LECTIO DIVINA: Baptism of the Lord, Cycle B
Translated by Fray Dunstan Huberto Decena, OAR
A. Invoking the Holy Spirit.
We invoke the Holy Spirit in the words of St. Augustine.
Come, Holy Spirit, by whom every devout soul, who believes in Christ, is sanctified to become a citizen of the City of God! (en. Ps.45:8) Come, Holy Spirit, grant that we receive the motions of God, put in us your flame, enlighten us and raise us up to God. (s. 128, 40) Amen.
With heart well disposed, with serenity, read slowly the following words, savoring them and allowing yourself to be touched by them.
And this is what he proclaimed: “One mightier than I is coming after me. I am not worthy to stoop and loosen the thongs of his sandals. I have baptized you with water; he will baptize you with the Holy Spirit.” It happened in those days that Jesus came from Nazareth of Galilee and was baptized in the Jordan by John. On coming up out of the water he saw the heavens being torn open and the Spirit, like a dove, descending upon him. And a voice came from the heavens, “You are my beloved Son; with you I am well pleased.”
Let us now meditate with the commentary of St. Augustine on these words of the Gospel according to St. Mark.
We become aware that by the Jordan river, our God presents himself in his Trinitarian Being. Jesus arrived and was baptized by John, the Lord by his servant, an action that has for its objective to give us an example of humility. Actually when John said: I ought to be baptized by you and you come to me? he replied: Let it be for now that all justice may be fulfilled, he showed us that it is in humility that justice is fulfilled. Thus, once baptized, the heavens were opened and the Holy Spirit descended upon him in the form of a dove; then came a voice from above: “This is my beloved Son, in whom I am well pleased.” Here, therefore, we have the Trinity with a certain distinction of Persons: in the voice the Father, in the man the Son; in the dove the Holy Spirit. Certainly it was necessary to remember it because it was very easy to see it. Therefore, with all evidence, and without place for a scruple of doubt, the Trinity is being presented, because Christ himself, the Lord, who comes to John is the form of servant, is certainly the Son; he cannot be considered the Father nor the Holy Spirit. It says: Jesus came: certainly he is the Son of God. As regards the dove, Who can doubt it? Or who may say: “What is the dove?” when the Gospel itself very clearly testifies; The Holy Spirit descended upon him in the form of a dove? Similarly, as regards the voice, there is no doubt at all that it is of the Father, because it says: You are my Son. Therefore, we have the Trinity with the distinction of Persons (s 52, 1).
With the text, let us now pray from the depths of our heart. I suggest the following phrases and questions that can awaken in you dialogue with God, and at the same time can give rise to affections and sentiments in your dialogue with God. Do not move to the next phrase or question if you can still continue dialoguing with God in one of them. It is not a matter of exhausting the list, but of helping you to pray with some points that better fit your personal experience.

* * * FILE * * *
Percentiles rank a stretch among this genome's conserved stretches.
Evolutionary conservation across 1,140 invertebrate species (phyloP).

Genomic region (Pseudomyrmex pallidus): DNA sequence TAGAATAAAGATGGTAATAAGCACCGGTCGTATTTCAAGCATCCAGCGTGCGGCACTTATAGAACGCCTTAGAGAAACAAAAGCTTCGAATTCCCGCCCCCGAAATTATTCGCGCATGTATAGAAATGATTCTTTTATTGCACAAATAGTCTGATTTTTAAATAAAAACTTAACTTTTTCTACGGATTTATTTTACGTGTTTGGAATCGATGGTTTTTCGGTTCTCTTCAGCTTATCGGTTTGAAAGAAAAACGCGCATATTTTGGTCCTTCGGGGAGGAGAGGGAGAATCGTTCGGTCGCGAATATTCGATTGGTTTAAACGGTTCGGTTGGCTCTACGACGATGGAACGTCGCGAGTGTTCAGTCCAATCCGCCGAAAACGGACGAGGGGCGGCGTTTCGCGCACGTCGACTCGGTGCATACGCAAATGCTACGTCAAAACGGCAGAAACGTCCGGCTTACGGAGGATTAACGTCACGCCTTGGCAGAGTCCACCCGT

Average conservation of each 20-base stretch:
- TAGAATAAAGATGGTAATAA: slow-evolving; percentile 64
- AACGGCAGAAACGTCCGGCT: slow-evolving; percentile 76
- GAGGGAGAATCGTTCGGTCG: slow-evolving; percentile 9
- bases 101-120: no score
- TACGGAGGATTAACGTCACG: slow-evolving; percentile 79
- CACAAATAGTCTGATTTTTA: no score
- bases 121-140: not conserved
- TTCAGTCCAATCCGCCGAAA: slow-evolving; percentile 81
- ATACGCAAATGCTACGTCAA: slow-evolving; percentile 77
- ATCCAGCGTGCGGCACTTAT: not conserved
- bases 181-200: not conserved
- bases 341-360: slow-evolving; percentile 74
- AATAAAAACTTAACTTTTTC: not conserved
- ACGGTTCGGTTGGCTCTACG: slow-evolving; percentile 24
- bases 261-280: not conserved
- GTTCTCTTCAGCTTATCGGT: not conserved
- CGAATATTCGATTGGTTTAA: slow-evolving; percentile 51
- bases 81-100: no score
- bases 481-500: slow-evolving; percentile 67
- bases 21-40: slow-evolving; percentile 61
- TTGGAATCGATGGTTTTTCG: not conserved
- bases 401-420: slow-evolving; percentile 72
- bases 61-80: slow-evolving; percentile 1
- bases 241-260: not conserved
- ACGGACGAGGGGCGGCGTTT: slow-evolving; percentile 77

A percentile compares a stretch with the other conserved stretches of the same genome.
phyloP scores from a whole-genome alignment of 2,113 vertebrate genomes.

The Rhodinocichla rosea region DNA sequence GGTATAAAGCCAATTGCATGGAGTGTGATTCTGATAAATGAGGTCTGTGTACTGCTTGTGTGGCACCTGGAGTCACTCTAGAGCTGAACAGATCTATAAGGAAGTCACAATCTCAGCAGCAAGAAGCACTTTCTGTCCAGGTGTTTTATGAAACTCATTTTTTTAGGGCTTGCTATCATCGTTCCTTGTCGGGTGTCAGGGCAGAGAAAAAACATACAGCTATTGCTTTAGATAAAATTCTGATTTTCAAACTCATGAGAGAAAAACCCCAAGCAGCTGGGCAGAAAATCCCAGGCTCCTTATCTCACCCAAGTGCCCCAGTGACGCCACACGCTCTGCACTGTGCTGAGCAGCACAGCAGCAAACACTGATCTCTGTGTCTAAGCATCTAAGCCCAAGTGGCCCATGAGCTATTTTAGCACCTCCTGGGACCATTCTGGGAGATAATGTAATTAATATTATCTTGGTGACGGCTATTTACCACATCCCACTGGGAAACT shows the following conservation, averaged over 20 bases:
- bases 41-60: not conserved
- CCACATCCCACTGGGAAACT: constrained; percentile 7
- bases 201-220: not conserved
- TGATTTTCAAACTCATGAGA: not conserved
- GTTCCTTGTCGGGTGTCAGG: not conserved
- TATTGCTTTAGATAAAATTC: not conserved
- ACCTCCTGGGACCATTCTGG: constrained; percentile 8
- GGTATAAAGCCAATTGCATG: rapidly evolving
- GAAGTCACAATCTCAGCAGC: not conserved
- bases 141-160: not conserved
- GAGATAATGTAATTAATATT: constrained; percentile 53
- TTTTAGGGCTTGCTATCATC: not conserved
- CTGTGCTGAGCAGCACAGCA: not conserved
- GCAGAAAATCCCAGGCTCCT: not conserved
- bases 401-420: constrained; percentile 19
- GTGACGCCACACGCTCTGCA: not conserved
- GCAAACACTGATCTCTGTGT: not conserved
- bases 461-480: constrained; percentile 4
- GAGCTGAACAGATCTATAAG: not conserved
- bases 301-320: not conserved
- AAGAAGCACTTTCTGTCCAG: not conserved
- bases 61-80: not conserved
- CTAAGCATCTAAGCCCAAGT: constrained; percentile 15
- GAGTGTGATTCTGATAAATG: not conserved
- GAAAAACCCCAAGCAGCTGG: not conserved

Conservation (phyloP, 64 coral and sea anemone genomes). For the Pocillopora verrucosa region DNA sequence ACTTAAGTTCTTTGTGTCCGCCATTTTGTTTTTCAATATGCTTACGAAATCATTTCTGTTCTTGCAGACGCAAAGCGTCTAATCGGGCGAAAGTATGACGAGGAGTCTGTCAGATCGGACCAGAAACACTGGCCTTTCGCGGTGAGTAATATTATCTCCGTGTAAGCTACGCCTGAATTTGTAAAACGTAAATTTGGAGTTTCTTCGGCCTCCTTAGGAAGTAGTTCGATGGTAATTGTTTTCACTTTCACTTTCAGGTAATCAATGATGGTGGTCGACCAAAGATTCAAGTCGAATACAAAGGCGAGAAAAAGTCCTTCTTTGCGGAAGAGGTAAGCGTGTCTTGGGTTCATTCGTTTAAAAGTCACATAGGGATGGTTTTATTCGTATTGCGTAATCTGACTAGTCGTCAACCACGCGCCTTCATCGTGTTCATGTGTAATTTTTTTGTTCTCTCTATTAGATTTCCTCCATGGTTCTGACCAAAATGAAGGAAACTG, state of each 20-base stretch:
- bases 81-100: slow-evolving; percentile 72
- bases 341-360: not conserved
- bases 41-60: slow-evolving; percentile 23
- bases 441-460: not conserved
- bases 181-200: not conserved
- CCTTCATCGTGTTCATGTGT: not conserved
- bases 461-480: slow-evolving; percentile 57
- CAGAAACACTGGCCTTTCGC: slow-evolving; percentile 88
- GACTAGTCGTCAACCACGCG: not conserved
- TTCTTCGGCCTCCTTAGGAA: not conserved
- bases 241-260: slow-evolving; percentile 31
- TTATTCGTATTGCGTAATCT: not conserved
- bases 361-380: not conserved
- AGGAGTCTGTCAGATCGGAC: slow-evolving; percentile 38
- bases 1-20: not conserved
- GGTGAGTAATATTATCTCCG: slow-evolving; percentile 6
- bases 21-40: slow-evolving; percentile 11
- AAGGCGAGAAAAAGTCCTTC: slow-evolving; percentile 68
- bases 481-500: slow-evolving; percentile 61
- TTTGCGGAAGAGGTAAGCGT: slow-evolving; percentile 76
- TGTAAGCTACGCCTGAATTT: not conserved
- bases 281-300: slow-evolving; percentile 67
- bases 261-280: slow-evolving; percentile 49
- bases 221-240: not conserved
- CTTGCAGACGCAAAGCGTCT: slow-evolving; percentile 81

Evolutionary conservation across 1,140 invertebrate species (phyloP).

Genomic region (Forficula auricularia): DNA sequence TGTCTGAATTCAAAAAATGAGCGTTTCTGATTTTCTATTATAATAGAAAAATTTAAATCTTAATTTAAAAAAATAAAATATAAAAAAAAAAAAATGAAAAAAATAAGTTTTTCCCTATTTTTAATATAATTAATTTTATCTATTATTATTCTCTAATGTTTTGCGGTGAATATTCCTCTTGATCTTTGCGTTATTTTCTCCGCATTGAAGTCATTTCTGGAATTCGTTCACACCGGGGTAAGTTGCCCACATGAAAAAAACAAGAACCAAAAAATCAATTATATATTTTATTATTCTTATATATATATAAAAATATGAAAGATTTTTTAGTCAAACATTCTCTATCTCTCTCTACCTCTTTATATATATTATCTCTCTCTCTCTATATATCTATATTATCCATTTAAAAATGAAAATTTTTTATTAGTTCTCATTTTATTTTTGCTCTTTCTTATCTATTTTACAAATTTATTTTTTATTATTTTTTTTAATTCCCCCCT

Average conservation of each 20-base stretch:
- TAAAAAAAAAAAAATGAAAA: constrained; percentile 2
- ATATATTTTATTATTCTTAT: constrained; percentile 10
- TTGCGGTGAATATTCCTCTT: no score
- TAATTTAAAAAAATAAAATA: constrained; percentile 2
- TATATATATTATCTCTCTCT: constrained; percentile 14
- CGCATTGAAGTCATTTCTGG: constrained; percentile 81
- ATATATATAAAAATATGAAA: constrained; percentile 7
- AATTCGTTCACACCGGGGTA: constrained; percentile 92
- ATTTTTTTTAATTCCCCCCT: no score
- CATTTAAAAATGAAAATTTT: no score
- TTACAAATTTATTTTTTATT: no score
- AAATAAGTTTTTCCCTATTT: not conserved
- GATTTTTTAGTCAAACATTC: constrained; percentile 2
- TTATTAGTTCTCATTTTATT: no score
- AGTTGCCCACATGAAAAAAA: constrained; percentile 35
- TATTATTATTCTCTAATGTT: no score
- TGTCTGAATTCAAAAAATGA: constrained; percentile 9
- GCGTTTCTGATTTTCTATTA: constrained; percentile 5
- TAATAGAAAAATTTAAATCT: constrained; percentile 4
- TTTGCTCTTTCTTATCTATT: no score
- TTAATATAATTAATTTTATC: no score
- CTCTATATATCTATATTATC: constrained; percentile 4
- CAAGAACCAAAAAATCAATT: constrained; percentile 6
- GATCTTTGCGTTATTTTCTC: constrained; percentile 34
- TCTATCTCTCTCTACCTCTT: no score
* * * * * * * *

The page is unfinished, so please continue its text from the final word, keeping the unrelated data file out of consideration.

a. “You are my beloved Son, in you I am well pleased” (Mk. 1:11).
- What does it mean that Christ is the favorite and the beloved Son of the Father?
- From baptism, we are sons of God. How can you apply these words of the Gospel to your own life (to be the favorite and beloved Son of the Father)
b. “If you do not tread with humble foot the path of humility, you will not be able to arrive at the summit to which it leads” (s. 292, 3).
- Why is humility necessary in your life?
- How can you be more humble?
I propose to you some points for affective interior contemplation. Once again you need not follow all of it, rather you can choose what fits your personal experience.
a. Contemplate Christ going down to the river to be baptized. Contemplate his humility. Ask that you too can be humble.
b. Contemplate how God pronounces the words: “You are my beloved, in whom I am well pleased” upon Christ, and also upon you. Verify what sentiments and affections surge up in your heart and soul as you interiorly hear these words pronounced upon you.
Think of everything that you can share with those around you about the experience you had with God, especially about being the favorite and beloved son of the Father. The following points can help you share with your community the experience of the lectio divina on the text.
- What have I discovered about God and about myself in this moment of prayer?
- How can I apply this text of Scripture at this moment of my life? What light does it give me? What challenges does it put before me?
- What concrete commitment does this text of Scripture ask of me in my spiritual life, in my community life?
- What has been my dominant sentiment during this moment of prayer?
Final Prayer of St. Augustine.
Turning towards the Lord: Lord God, Father Almighty, with pure heart, as far as our littleness permits, allow us to give you our most devoted and sincere thanks, begging with all our strength from you particular goodness, that your deign to hear our petitions according to your goodwill, that by your power you may drive away the enemy from all our thoughts and actions, that you increase our faith, govern our mind and give us spiritual thoughts and bring us to your happiness, through your Son Jesus Christ, our Lord, who with you lives and reigns in the unity of the Holy Spirit, one God, forever and ever. Amen (en. Ps. 150:8).
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